Whether you’re a small landlord with only a very few commercial tenants, or a very large one that has entered into hundreds of commercial leases, it is important to recognize that details matter, and even seemingly small details may matter a great deal. Even sections of your lease that seem like mere form language should not be taken lightly, as the language you include in (and exclude from) that contract may decide whether your tenant can or cannot legally escape complying with the agreement’s terms without penalty. To make sure you are getting the right agreement to protect your business interests, you should make sure you have the right Atlanta landlord-tenant attorney working for you throughout the process.
This, of course, meant the closure of nearly all businesses to in-person traffic, a restriction that massively impaired the ability of some businesses to generate revenues. Some commercial tenants have worked with their landlords to address problems with meeting rent obligations, but others simply have stopped paying rent. The question you, as a landlord, may wonder is… are there any situations in which they can get away with this?
Like many legal questions, the answer is… it depends. One thing upon which the outcome depends is the inclusion or exclusion of a force majeure clause in your lease agreement. A force majeure clause is a provision in the contract that conditionally excuses one or both parties from fulfilling the promises they made in the rest of the agreement. The clause also spells out what conditions will function as triggers.
Examples of things that might be included in a force majeure provision are acts of war, acts of God, certain labor strikes or perhaps an act by a governmental authority that makes continuing the tenant’s business illegal. In other words, examples of a force majeure could look like a variety of things from a terrorist bombing of Atlanta to a state law declaring all video poker and slot machines illegal… to even a worldwide disease outbreak.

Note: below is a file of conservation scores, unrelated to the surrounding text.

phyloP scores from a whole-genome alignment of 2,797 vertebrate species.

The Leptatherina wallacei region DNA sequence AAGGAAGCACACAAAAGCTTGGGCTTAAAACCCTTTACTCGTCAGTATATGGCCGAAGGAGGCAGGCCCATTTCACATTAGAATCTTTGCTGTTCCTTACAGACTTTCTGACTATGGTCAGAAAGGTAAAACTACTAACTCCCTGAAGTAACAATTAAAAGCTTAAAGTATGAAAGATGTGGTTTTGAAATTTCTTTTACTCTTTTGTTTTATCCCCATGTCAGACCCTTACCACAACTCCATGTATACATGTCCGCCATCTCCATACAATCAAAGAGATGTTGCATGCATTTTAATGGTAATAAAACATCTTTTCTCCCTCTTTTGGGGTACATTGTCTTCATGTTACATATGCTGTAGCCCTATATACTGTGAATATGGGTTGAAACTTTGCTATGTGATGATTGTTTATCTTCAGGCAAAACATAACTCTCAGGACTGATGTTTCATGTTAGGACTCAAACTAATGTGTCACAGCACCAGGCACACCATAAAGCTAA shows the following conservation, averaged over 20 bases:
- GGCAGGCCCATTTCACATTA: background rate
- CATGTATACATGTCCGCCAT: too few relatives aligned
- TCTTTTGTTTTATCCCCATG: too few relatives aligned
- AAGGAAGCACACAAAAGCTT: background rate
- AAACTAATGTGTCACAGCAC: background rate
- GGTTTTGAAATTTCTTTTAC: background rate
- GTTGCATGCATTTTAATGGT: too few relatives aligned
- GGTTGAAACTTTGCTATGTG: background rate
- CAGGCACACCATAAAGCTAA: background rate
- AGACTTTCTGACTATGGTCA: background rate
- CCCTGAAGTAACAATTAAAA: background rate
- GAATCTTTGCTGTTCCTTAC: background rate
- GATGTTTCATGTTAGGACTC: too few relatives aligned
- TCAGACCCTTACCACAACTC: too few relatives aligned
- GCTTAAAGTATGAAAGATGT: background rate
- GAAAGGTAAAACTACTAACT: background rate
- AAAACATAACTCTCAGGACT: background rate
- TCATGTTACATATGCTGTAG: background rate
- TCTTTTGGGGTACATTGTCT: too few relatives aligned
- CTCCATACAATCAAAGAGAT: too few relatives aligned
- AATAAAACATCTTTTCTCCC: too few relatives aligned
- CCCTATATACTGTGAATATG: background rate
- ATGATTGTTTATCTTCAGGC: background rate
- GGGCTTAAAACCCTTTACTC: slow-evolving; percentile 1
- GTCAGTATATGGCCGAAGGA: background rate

Changing just one word can make a huge difference in the strength of your position
Some commercial leases specifically state that the force majeure clause does not apply to the payment of rent. Even if your lease doesn’t have that language, your force majeure clause may say the tenant is excused from paying rent only if the trigger condition makes it “impossible” for the tenant to perform. (Impossibility is a very high hurdle and your tenant will probably not be able to escape paying rent if that is the standard.) If, however, your contract simply says “inadvisable” or “impractical” to perform instead of “impossible” to perform, then that is a considerably lower hurdle for the tenant to clear.
In other words, the difference between “impossible” and “impractical” may be the difference between receiving thousands of dollars in damages for the tenant’s breach of the lease… and receiving nothing. This fairly stark example shows how changing just a single word in a commercial lease agreement can greatly expand or restrict your legal rights as a landlord.
Additionally, your tenant’s missteps may also be something you can use to your advantage. Say, for example. your lease has a force majeure clause that says that “acts of God” are valid triggers. If you can prove that the tenant’s financial woes were, at least partially, the result of human errors, then that may defeat the tenant’s “act of God” argument. In the past, for example, Georgia courts have declared damage from a lightning strike to be not an “act of God” because a homeowner’s failure to ground his house qualified as “intervening human negligence.” In other words, there may be many tools in your legal team’s “tool bag” to protect your interests as a landlord.
Whether you are in the process of negotiating a commercial lease, executing a commercial lease or litigating a commercial lease dispute, you need an experienced advocate skilled in representing landlords effectively. For that kind of powerful representation, call upon the Atlanta landlord-tenant attorneys at Poole Huffman, LLC. Contact our attorneys online or by calling (404) 373-4008 to schedule your confidential consultation.